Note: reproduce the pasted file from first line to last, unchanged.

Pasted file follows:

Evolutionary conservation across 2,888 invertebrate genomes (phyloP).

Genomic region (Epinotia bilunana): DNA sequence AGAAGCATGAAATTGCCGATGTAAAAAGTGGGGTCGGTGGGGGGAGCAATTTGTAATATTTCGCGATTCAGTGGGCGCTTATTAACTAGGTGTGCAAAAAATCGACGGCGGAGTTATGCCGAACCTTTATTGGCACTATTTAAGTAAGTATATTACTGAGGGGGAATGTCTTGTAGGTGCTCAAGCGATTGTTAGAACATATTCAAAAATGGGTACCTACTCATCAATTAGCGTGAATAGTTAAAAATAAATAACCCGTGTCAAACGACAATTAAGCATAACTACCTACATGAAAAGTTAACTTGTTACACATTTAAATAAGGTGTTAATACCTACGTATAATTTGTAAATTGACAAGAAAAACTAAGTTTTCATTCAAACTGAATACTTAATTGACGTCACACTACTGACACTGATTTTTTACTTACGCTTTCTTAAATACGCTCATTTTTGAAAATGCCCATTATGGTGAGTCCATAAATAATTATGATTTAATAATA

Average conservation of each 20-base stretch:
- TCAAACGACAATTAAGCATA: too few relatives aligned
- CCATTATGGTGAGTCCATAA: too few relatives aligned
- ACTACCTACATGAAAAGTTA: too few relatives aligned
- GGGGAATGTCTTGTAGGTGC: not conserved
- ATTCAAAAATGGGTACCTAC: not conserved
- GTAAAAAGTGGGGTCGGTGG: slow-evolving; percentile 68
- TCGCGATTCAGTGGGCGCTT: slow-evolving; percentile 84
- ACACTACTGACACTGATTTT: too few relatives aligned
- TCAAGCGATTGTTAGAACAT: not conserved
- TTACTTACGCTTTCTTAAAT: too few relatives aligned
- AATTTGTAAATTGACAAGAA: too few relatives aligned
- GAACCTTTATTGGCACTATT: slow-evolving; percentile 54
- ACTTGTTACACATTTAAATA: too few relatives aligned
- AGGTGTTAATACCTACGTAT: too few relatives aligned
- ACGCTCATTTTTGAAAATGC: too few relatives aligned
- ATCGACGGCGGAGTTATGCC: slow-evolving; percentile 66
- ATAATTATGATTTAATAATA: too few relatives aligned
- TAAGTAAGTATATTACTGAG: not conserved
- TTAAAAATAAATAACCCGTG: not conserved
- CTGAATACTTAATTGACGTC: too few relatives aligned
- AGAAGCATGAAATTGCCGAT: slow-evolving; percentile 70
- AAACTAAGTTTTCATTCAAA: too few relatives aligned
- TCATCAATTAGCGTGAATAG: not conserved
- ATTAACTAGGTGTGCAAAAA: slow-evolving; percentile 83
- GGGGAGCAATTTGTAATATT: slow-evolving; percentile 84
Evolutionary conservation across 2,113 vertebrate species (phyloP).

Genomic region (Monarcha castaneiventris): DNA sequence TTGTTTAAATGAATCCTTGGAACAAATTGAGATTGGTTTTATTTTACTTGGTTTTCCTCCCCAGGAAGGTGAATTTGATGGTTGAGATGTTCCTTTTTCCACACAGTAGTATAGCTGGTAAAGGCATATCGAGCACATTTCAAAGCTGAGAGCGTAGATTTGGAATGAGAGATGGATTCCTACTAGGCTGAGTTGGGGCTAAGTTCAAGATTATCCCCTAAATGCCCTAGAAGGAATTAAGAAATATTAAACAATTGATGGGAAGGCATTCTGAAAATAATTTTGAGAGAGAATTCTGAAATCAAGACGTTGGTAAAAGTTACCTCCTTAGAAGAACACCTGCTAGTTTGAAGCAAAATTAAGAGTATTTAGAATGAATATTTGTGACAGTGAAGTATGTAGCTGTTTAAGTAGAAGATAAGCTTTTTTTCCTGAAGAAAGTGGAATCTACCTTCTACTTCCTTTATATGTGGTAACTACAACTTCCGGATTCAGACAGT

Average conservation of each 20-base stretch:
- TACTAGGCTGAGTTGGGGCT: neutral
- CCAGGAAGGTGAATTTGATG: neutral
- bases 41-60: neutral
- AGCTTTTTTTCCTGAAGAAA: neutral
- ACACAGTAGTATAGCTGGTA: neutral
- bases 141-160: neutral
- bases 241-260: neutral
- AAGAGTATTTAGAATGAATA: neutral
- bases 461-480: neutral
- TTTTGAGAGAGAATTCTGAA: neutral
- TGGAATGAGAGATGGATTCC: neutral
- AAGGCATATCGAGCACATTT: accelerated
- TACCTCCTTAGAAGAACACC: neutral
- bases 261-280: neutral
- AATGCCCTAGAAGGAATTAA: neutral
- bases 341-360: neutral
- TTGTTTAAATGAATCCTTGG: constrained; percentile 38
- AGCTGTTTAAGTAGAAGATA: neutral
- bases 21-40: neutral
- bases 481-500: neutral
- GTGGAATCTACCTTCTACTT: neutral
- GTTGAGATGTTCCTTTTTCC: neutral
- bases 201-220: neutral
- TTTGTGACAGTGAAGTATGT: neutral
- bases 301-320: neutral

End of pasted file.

Evolutionary conservation across 2,888 invertebrate genomes (phyloP).

Genomic region (Epinotia bilunana): DNA sequence AGAAGCATGAAATTGCCGATGTAAAAAGTGGGGTCGGTGGGGGGAGCAATTTGTAATATTTCGCGATTCAGTGGGCGCTTATTAACTAGGTGTGCAAAAAATCGACGGCGGAGTTATGCCGAACCTTTATTGGCACTATTTAAGTAAGTATATTACTGAGGGGGAATGTCTTGTAGGTGCTCAAGCGATTGTTAGAACATATTCAAAAATGGGTACCTACTCATCAATTAGCGTGAATAGTTAAAAATAAATAACCCGTGTCAAACGACAATTAAGCATAACTACCTACATGAAAAGTTAACTTGTTACACATTTAAATAAGGTGTTAATACCTACGTATAATTTGTAAATTGACAAGAAAAACTAAGTTTTCATTCAAACTGAATACTTAATTGACGTCACACTACTGACACTGATTTTTTACTTACGCTTTCTTAAATACGCTCATTTTTGAAAATGCCCATTATGGTGAGTCCATAAATAATTATGATTTAATAATA

Average conservation of each 20-base stretch:
- TCAAACGACAATTAAGCATA: too few relatives aligned
- CCATTATGGTGAGTCCATAA: too few relatives aligned
- ACTACCTACATGAAAAGTTA: too few relatives aligned
- GGGGAATGTCTTGTAGGTGC: not conserved
- ATTCAAAAATGGGTACCTAC: not conserved
- GTAAAAAGTGGGGTCGGTGG: slow-evolving; percentile 68
- TCGCGATTCAGTGGGCGCTT: slow-evolving; percentile 84
- ACACTACTGACACTGATTTT: too few relatives aligned
- TCAAGCGATTGTTAGAACAT: not conserved
- TTACTTACGCTTTCTTAAAT: too few relatives aligned
- AATTTGTAAATTGACAAGAA: too few relatives aligned
- GAACCTTTATTGGCACTATT: slow-evolving; percentile 54
- ACTTGTTACACATTTAAATA: too few relatives aligned
- AGGTGTTAATACCTACGTAT: too few relatives aligned
- ACGCTCATTTTTGAAAATGC: too few relatives aligned
- ATCGACGGCGGAGTTATGCC: slow-evolving; percentile 66
- ATAATTATGATTTAATAATA: too few relatives aligned
- TAAGTAAGTATATTACTGAG: not conserved
- TTAAAAATAAATAACCCGTG: not conserved
- CTGAATACTTAATTGACGTC: too few relatives aligned
- AGAAGCATGAAATTGCCGAT: slow-evolving; percentile 70
- AAACTAAGTTTTCATTCAAA: too few relatives aligned
- TCATCAATTAGCGTGAATAG: not conserved
- ATTAACTAGGTGTGCAAAAA: slow-evolving; percentile 83
- GGGGAGCAATTTGTAATATT: slow-evolving; percentile 84
Evolutionary conservation across 2,113 vertebrate species (phyloP).

Genomic region (Monarcha castaneiventris): DNA sequence TTGTTTAAATGAATCCTTGGAACAAATTGAGATTGGTTTTATTTTACTTGGTTTTCCTCCCCAGGAAGGTGAATTTGATGGTTGAGATGTTCCTTTTTCCACACAGTAGTATAGCTGGTAAAGGCATATCGAGCACATTTCAAAGCTGAGAGCGTAGATTTGGAATGAGAGATGGATTCCTACTAGGCTGAGTTGGGGCTAAGTTCAAGATTATCCCCTAAATGCCCTAGAAGGAATTAAGAAATATTAAACAATTGATGGGAAGGCATTCTGAAAATAATTTTGAGAGAGAATTCTGAAATCAAGACGTTGGTAAAAGTTACCTCCTTAGAAGAACACCTGCTAGTTTGAAGCAAAATTAAGAGTATTTAGAATGAATATTTGTGACAGTGAAGTATGTAGCTGTTTAAGTAGAAGATAAGCTTTTTTTCCTGAAGAAAGTGGAATCTACCTTCTACTTCCTTTATATGTGGTAACTACAACTTCCGGATTCAGACAGT

Average conservation of each 20-base stretch:
- TACTAGGCTGAGTTGGGGCT: neutral
- CCAGGAAGGTGAATTTGATG: neutral
- bases 41-60: neutral
- AGCTTTTTTTCCTGAAGAAA: neutral
- ACACAGTAGTATAGCTGGTA: neutral
- bases 141-160: neutral
- bases 241-260: neutral
- AAGAGTATTTAGAATGAATA: neutral
- bases 461-480: neutral
- TTTTGAGAGAGAATTCTGAA: neutral
- TGGAATGAGAGATGGATTCC: neutral
- AAGGCATATCGAGCACATTT: accelerated
- TACCTCCTTAGAAGAACACC: neutral
- bases 261-280: neutral
- AATGCCCTAGAAGGAATTAA: neutral
- bases 341-360: neutral
- TTGTTTAAATGAATCCTTGG: constrained; percentile 38
- AGCTGTTTAAGTAGAAGATA: neutral
- bases 21-40: neutral
- bases 481-500: neutral
- GTGGAATCTACCTTCTACTT: neutral
- GTTGAGATGTTCCTTTTTCC: neutral
- bases 201-220: neutral
- TTTGTGACAGTGAAGTATGT: neutral
- bases 301-320: neutral